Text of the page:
“What mother doesn’t want her children to work hard, gain greater perspective, learn interpersonal skills, share beliefs, and build positive, lasting friendships?” Elizabeth Gudmundson said.
One Nauvoo friendship led to the marriage of Vanesa Gudmundson and Jaron Packer. During the 2009 Pageant, Vanesa, Jaron, and their son joined the Gudmundson family cast. Jaron described his first Pageant experience: “I feel at home because the early saints are with us. It’s not a pageant like other church pageants. It invites those saints to be with us. This pageant connects our day with their day and testifies of the truth before we came. It testifies spirit to spirit with those who attend the Pageant.”
What about sacrifices of time, money, work, and home responsibilities? “Because of what we receive by being in the Pageant, there’s no sacrifice,” Alan Gudmundson said. “It’s an investment in our children’s testimonies.”
The McKee Family
Bill and RaNae McKee from Chubbuck, Idaho, and six of their ten children traveled over 22 hours to participate in the 2008 and 2009 Nauvoo Pageant family casts. They left two stores and a two-acre petting zoo with over 200 animals in the hands of their employees. Bill is also a professional counselor, and his clients asked why he would leave home for three weeks to voluntarily participate in a pageant. He said, “This experience is one of a kind and simply unites our family in a way that no other has done.” The McKee family saved their money all year to participate. “The Lord always gives you back more than you can ever give Him,” Bill said.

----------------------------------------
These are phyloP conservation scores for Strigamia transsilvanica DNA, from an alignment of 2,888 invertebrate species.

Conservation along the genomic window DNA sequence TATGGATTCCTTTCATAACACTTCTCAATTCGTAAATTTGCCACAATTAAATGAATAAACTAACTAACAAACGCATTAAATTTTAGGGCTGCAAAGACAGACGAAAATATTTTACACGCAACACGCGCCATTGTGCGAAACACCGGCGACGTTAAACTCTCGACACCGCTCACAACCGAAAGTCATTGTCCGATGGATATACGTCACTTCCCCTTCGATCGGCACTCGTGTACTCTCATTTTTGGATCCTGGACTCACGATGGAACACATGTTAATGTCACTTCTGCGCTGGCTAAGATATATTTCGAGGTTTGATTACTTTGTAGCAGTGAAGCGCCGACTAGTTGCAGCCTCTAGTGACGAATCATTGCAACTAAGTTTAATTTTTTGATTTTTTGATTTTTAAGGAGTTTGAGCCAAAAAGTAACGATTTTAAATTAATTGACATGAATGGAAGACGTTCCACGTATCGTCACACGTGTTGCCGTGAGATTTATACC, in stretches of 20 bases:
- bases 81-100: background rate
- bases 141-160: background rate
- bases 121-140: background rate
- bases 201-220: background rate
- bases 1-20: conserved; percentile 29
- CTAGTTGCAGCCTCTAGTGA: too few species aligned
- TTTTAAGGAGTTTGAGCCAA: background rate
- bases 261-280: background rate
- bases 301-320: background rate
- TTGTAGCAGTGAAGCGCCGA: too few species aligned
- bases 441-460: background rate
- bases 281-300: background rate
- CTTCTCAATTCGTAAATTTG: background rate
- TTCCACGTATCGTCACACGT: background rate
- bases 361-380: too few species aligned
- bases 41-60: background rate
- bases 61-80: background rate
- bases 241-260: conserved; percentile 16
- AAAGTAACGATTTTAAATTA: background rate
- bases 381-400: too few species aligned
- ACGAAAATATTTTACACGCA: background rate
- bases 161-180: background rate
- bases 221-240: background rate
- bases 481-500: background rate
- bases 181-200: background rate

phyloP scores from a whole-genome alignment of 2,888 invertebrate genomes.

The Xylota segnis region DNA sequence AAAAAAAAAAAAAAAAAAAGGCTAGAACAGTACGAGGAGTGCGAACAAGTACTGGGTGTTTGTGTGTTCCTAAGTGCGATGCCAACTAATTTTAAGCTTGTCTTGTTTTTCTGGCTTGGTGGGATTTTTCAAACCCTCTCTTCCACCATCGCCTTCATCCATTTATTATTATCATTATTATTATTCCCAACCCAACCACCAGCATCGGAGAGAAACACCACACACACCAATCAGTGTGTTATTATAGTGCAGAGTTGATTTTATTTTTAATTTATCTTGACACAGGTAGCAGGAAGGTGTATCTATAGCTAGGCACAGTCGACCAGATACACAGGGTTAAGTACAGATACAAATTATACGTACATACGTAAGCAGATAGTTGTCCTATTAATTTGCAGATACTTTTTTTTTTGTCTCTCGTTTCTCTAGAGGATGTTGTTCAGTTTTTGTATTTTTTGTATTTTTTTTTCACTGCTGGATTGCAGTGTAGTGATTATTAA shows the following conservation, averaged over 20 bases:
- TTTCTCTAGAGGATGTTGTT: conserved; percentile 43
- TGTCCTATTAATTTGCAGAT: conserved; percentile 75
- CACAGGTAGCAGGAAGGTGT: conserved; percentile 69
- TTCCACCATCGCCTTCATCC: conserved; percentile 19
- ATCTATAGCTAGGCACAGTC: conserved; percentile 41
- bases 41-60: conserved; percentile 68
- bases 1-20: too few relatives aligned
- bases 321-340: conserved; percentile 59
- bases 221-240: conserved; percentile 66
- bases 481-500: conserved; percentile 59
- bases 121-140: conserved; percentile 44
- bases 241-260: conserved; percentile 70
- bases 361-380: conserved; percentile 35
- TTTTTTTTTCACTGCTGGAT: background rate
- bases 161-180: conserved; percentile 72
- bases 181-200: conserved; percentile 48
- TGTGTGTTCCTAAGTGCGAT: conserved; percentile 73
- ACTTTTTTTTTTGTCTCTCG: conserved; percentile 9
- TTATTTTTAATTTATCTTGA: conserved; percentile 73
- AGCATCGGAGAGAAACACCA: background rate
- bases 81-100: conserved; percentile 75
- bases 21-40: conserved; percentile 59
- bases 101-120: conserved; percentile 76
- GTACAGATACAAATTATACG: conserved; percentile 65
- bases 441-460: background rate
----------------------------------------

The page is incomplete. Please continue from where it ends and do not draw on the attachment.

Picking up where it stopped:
In 2006, the McKees fulfilled a family dream of touring church historical sights. They made a one-day stop in Nauvoo and discovered the Pageant’s pre-show. “It was as if we had stepped back into the 1800’s with gunny sack races, stick pull, handcart races, log sawing, quilting, puppet shows, round dances, stick ball and a dozen other activities,” Bill said. When bagpipers led a parade of children and adults to the outdoor pageant site, the McKees joined the parade. They sat on pageant seats “spellbound as this beautiful story of Nauvoo opened” and “witnessed one of the most heartwarming productions of our lives.” At the end of the Pageant, “all eight of our children begged us to please stay one more day so that we could have the experience all over again.”
The McKees applied for the 2008 Pageant, but were not accepted. Then in May, they received a phone call asking if they could take the place of a family who could not come. Brother McKee said, “Miracles began to happen right away as there was no housing available in Nauvoo.” At work the next day, one of the therapists said,” My father owns some property in Nauvoo. I bet he could help you.” The McKee family rented a home from him for their Pageant stay.